Second, we are working to better communicate with individual trustees – we want to develop an individual relationship with each trustee, so that we can provide you with information that is relevant to you and your circumstances. This begins with the development of a new trustee portal, which in time will allow individual trustees to set up their own Charity Commission accounts to access our online services.
Finally, we are focused on strengthening our organisation.
A golden thread running through each of these priorities is good data.
Accurate, rich data is the currency of effective regulation.
It will help us become more proactive in identifying problems, provide a better service to individual trustees, allow the public to make informed decisions about charities, and – crucially – enable policy makers, researchers and the sector to gain a richer understanding of the charity landscape in Wales and England.
An early step in our longer-term data strategy came earlier this month, when we launched a consultation on changes to the Annual Return.
The Annual return has not been updated since 2018 – but much has changed in the world around us, and we must keep up.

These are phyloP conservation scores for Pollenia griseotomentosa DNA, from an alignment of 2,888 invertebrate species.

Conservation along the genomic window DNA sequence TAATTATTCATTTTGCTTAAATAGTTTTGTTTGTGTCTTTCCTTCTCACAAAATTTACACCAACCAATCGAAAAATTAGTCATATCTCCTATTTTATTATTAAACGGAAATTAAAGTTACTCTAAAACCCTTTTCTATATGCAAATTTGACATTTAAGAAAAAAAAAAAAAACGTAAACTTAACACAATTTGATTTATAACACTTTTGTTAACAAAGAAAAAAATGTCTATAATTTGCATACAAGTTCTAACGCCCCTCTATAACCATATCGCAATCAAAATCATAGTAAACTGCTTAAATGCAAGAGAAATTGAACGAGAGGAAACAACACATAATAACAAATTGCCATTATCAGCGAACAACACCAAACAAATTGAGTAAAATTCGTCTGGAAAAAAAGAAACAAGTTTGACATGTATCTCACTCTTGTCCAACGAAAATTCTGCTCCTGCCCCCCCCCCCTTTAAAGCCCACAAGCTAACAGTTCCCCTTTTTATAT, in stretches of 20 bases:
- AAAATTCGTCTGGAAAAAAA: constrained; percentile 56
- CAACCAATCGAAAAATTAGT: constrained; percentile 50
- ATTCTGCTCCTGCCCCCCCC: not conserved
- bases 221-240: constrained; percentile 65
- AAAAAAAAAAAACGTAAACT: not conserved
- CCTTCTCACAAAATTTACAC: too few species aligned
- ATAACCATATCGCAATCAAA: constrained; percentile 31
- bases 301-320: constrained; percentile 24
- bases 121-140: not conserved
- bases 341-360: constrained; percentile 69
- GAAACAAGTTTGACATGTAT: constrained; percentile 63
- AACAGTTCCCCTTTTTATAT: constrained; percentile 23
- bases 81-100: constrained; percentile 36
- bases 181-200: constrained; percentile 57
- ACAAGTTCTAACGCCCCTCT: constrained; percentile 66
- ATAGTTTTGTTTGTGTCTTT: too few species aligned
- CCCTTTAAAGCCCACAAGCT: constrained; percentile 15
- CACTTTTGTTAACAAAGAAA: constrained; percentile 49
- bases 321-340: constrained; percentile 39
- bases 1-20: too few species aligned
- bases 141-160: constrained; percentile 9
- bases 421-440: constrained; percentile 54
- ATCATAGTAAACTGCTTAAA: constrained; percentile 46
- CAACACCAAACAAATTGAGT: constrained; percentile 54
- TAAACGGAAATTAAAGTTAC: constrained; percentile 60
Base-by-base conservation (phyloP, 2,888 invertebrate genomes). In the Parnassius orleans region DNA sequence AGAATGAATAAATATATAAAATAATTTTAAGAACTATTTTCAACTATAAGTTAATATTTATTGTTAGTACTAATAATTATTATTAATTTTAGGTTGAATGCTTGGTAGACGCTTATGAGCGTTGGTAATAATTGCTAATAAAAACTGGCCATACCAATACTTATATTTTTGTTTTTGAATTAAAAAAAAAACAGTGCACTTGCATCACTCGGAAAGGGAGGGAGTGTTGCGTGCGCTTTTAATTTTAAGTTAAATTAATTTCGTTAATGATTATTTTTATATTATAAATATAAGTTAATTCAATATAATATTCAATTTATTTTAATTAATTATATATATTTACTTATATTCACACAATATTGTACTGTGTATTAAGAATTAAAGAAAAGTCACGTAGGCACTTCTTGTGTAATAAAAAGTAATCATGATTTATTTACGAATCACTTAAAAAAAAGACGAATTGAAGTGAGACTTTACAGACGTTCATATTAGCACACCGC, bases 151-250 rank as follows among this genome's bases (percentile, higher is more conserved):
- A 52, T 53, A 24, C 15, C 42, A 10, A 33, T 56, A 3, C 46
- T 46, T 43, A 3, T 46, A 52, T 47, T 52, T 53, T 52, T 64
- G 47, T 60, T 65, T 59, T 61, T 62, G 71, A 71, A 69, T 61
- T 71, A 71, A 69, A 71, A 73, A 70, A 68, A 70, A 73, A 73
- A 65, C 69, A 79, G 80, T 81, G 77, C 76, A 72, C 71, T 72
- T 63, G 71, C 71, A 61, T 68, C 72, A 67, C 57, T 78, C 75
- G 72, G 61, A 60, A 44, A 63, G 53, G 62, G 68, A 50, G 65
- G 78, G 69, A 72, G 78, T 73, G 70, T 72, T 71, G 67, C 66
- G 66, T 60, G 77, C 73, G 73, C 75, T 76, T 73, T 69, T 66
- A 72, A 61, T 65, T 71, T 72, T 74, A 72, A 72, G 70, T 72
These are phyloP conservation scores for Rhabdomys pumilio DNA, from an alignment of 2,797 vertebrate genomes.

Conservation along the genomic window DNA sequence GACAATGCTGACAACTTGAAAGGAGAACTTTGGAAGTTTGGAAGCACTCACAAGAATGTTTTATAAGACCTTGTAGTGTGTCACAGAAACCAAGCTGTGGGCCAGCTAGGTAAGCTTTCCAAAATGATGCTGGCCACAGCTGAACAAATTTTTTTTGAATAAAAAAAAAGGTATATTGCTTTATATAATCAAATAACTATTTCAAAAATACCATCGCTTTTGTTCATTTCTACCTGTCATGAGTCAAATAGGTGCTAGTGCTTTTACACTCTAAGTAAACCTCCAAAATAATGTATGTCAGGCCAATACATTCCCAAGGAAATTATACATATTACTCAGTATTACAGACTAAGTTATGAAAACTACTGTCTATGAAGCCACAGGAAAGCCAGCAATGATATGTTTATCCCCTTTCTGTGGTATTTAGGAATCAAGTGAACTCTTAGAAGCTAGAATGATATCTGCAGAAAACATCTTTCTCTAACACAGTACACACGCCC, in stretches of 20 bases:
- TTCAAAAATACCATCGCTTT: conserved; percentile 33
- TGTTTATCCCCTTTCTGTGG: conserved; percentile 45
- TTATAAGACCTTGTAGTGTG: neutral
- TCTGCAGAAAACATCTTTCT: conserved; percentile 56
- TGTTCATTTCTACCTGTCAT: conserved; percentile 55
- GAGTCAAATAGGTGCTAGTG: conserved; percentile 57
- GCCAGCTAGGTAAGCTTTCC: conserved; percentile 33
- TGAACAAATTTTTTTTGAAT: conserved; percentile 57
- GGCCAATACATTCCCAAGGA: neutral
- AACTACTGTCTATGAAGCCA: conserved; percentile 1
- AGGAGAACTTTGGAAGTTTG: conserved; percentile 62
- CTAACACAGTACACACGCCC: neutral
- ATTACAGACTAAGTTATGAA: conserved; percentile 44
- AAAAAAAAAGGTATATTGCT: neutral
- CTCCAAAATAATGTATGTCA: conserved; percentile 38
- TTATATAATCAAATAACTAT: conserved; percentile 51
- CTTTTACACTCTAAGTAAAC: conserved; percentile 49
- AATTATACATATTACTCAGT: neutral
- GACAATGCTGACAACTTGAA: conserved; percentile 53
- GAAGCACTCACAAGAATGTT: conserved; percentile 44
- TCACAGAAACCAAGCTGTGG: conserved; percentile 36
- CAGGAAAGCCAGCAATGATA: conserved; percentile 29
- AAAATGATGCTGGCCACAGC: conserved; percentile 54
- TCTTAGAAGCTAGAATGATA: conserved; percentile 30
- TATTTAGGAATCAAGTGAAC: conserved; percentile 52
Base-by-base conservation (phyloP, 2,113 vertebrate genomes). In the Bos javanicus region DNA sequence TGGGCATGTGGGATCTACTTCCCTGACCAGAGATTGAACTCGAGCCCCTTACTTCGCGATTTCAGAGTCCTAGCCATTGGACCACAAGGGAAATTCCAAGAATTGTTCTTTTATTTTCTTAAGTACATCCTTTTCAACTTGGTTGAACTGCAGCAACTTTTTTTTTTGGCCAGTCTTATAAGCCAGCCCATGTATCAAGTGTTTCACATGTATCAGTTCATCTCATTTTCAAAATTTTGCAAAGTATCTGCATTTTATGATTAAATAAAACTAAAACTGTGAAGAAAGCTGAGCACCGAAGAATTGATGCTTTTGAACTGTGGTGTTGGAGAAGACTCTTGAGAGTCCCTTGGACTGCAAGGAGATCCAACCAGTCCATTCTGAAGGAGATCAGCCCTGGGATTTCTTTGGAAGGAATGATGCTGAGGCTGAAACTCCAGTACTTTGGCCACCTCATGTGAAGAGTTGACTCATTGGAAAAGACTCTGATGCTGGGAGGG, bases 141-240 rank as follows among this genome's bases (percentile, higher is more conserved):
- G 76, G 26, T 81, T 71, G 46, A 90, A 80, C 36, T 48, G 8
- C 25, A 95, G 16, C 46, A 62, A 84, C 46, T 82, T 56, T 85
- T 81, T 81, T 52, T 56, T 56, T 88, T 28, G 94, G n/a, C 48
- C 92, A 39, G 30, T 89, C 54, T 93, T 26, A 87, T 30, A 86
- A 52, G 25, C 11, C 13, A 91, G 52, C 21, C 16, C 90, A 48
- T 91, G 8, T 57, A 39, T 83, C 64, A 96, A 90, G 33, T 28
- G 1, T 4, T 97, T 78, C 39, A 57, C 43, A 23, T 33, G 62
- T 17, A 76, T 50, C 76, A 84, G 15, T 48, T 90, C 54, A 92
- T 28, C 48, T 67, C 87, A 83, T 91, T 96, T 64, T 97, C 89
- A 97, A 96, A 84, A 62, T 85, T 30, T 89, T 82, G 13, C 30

For example, the new questions we are proposing will help us:
- Better understand charities’ reliance on certain types of income, and on single sources of funding,
- Gain a richer picture of charities’ governance controls and organisational structures, as we know this can be correlated with risk.
- And they will help us develop a more accurate picture of the geographical areas in which charities operate in England and Wales. This data should, with time, directly benefit charities.
Because among other things, it will help policy makers and grant-givers identify geographic areas which are comparatively under-served by charitable work.
The changes we propose mean that charities will answer a greater number of questions, but in many cases the questions have been simplified and clarified.
We’ve worked hard to ensure the time burden on charities in completing the return remains reasonable and proportionate.
It’s important that we hear charities’ perspectives on the proposed changes to the Annual Return.
So please do have your say. The consultation runs to 1 September, and you can find out how to take part by visiting gov.uk. The consultation is available in Welsh, and of course you can respond in Welsh.
I’d also like to mention our work to implement the Charities Act 2022. The new legislation is good news for charities, as it is designed to remove unnecessary red tape in certain situations.
For example, the provisions make it more straightforward for charities to change their governing documents, they grant more flexibility in using ‘permanent endowment funds’, allow greater flexibility around the advice needed when selling land, and allow trustees to be paid for goods provided to a charity in certain circumstances.